The schedule flexibility afforded by telecommuting-friendly companies varies from place to place. Some require rigid hours, while others assume a more free-form shape and allow employees to complete assignments in a manner best befitting their working style or life needs. When it comes to the latter arrangement, employees must painstakingly organize themselves to remain on task. This means drawing up a tight schedule and sticking with it — though they’ll have to leave at least a bit of time for breaks and breathers. Staying within these rigid, self-created guidelines, be it the usual 9-5 or something else entirely, is one of the best strategies for remaining on task.

“With regard to skills, discipline is key,” she advises. “The television, refrigerator, and washing machine may be within eyesight of an employee’s workstation. While at times it may make sense to run a load of laundry during a few minutes of downtime at work, frequent distractions and interruptions can detract from focus and productivity.”

“That said, many employees report being more focused and productive at home due to fewer distractions,” she says. “In addition, some employees who are good at ‘integrating’ their work and personal lives are able to transition between work activities and other activities throughout the day and still be productive and effective in all of their roles.”

Because telecommuting does not involve face-to-face interaction (except, in some cases, via webcam), employees lose out on sharpening the basic social skills needed to survive the workplace. Establishing camaraderie with coworkers nurtures teamwork and efficiency. Telecommuting minimizes chatting-related distractions. But it also denies workers a chance at building valuable relationships.

A couple of easy fixes exist. Some employers might want to consider only part-time telecommuting so their workers hone a more well-rounded skill set. They receive the flexibility, independence, and lowered commuting cost (comparatively speaking in this case) of a home office, but still enjoy opportunities to socialize with their peers.

Alternately, employers could stick with a full-time telecommuting arrangements, but add in-person meetings a few times every quarter, or they could organize more fun, team-building events. Both of these solutions also ensure their employees are not denied opportunities to learn how to fraternize with coworkers while still enjoying the relative freedom of working from home.

“Social isolation can be challenging for telecommuting employees, especially entry-level employees,” says Hyland. “Understanding the culture of an organization and participating in informal collaboration efforts are often important for successful job performance. Working at the office on a regular basis, such as once or twice a week if possible, should reduce these problems.”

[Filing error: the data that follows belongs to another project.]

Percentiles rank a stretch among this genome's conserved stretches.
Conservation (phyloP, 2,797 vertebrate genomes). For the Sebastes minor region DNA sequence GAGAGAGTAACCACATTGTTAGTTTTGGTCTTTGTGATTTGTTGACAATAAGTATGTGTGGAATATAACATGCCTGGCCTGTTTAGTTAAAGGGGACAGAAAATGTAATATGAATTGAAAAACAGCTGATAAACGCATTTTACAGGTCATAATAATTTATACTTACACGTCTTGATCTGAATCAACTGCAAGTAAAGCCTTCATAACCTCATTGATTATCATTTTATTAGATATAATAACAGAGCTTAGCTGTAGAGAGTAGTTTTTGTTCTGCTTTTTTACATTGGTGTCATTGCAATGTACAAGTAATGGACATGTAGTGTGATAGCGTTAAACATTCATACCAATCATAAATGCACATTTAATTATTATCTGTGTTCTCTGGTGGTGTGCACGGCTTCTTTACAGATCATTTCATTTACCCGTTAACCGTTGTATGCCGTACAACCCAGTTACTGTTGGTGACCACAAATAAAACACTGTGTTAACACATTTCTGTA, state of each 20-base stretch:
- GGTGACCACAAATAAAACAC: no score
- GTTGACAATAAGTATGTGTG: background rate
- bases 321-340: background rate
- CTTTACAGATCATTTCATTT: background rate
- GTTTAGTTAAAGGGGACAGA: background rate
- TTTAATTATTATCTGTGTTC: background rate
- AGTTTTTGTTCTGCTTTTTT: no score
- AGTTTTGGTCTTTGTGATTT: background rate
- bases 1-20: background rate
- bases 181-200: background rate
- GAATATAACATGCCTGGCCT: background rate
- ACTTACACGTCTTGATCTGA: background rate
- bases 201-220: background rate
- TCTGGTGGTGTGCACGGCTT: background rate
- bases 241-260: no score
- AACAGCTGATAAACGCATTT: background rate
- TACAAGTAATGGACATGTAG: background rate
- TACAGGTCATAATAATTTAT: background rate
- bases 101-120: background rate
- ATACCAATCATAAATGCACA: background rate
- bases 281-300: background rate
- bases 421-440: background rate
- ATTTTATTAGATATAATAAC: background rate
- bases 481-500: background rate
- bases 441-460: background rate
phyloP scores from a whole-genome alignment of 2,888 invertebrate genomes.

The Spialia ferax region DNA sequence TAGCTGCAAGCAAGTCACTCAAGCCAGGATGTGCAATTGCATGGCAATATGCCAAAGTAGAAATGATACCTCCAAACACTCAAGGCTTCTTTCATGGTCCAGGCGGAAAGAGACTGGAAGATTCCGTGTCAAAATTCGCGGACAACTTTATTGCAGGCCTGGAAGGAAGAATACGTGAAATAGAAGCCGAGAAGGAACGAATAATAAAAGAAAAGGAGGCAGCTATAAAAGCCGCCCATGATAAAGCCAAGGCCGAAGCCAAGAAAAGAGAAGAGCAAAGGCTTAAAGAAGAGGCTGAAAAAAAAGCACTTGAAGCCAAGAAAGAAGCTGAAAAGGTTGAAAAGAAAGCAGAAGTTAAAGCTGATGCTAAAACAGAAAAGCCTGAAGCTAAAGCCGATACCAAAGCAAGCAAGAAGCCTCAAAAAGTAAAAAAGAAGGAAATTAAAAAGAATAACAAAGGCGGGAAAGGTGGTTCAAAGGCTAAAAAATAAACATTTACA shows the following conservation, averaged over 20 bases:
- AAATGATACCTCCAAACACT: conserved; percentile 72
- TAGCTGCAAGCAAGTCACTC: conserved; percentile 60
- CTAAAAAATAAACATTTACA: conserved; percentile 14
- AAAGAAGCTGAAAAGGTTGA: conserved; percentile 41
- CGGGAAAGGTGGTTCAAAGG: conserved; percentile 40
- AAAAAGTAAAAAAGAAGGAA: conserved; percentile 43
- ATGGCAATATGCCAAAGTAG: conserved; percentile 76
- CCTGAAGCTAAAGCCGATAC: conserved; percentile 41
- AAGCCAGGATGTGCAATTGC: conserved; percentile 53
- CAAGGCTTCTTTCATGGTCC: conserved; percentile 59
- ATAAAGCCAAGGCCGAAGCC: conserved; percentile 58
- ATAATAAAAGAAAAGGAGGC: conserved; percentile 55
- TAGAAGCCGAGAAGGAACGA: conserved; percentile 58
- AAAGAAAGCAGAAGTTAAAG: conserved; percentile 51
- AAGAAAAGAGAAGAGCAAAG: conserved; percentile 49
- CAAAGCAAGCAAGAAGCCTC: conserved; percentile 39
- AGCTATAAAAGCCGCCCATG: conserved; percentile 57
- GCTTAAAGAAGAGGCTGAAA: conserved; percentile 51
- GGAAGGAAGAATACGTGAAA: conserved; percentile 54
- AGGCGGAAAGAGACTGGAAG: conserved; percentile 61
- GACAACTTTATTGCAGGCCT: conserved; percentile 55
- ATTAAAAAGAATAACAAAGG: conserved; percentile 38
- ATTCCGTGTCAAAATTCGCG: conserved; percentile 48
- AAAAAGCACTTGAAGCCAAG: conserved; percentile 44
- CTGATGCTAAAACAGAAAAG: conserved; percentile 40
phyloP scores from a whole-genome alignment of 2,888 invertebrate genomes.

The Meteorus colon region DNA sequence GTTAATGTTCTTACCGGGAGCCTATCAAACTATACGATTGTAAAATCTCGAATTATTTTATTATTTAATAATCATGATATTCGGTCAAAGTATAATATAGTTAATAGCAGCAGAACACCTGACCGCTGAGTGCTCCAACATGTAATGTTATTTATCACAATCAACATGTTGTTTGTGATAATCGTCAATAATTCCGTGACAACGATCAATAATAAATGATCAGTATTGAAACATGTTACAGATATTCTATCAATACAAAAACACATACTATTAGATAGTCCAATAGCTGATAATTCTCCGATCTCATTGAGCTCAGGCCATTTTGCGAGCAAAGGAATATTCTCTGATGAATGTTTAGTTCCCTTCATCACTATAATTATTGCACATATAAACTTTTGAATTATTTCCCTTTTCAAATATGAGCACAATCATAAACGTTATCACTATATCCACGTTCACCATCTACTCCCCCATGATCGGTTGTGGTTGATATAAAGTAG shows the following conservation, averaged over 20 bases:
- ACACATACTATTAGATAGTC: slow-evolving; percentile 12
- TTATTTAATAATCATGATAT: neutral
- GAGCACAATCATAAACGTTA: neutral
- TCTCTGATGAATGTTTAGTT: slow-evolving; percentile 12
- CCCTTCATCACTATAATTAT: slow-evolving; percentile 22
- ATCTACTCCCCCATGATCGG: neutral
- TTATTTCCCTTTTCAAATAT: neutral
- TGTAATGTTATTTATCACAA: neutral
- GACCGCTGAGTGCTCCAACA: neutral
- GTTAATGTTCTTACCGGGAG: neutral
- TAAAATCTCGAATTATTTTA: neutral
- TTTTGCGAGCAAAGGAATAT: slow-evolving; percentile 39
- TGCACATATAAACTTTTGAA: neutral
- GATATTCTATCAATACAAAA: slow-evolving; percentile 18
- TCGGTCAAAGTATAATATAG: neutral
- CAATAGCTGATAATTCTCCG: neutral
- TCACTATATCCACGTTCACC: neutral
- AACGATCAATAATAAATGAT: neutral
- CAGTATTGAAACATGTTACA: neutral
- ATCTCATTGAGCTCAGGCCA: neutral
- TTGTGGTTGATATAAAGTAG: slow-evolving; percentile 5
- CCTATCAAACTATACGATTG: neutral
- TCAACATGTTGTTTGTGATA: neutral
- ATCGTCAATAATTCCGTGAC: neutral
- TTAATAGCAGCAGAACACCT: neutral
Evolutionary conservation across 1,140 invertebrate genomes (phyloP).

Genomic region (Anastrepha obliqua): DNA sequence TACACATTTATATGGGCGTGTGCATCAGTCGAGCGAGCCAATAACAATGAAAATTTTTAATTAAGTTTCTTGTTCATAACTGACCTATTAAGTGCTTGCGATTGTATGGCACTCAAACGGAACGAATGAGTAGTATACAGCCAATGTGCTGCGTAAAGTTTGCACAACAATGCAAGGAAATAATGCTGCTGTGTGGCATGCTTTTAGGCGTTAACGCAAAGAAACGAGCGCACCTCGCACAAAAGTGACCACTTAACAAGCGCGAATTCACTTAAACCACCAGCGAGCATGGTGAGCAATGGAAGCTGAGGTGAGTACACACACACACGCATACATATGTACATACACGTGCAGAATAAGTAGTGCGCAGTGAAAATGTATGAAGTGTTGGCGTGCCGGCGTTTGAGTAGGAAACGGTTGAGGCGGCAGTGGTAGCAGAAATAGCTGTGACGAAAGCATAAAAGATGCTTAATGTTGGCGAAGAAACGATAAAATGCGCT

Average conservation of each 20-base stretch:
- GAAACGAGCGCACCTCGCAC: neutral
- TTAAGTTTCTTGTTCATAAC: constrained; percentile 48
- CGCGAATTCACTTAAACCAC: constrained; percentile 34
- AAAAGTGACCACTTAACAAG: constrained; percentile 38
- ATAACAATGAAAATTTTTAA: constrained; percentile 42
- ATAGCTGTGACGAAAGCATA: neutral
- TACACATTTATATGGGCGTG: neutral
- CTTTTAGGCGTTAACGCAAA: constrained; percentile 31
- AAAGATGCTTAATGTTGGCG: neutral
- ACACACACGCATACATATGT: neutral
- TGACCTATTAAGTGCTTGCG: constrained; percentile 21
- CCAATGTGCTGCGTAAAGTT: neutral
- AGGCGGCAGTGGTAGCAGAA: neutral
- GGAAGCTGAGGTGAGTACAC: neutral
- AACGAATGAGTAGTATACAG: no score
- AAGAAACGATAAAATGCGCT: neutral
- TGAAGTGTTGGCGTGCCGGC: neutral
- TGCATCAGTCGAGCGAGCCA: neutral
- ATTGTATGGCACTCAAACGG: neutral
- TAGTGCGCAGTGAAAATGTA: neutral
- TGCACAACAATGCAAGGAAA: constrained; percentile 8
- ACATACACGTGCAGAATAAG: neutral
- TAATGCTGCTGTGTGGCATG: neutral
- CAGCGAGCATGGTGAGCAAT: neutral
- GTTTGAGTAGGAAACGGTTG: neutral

What Industries to Look Into

Some industries in particular lend themselves to telecommuting. While not exactly an ideal arrangement for, say, neurosurgeons or astronauts, the remote option still works well for a diverse range of industries — as CNN’s top 10 listing of the most telecommuting-friendly companies reveals. Unsurprisingly, Cisco — an industry leader in telecom — allows 90% of its employees to work from home at least 20% of the time. Other notable names include Teach for America, marketing consultants Accenture, and Intel.

Media and publishing, particularly Internet-based outlets, are also viable options for entry-level employees who prefer working from home. Because so much writing and editing can be completed independently, cash-strapped companies can easily offer up telecommuting as a perk. Employers from almost every industry imaginable are branching out into social media, hiring managers for their Facebook, Twitter, and LinkedIn accounts. These positions revolve entirely around online interactions, so it makes perfect sense that telecommuting proves a snuggly fit.

Whether a recent graduate or a seasoned veteran of the work force, resources such as FlexJobs offer a one-stop digital locale to find part-time and full-time telecommuting positions. Since working remotely is consistently increasing in popularity, sites like this make finding an ideal job a faster, easier ordeal. Household name employers such as AT&T, the IRS, Trip Advisor, Capitol One, and IBM list openings on FlexJobs, showcasing just how diverse the industry options are for all jobseekers these days.


Recommended Tools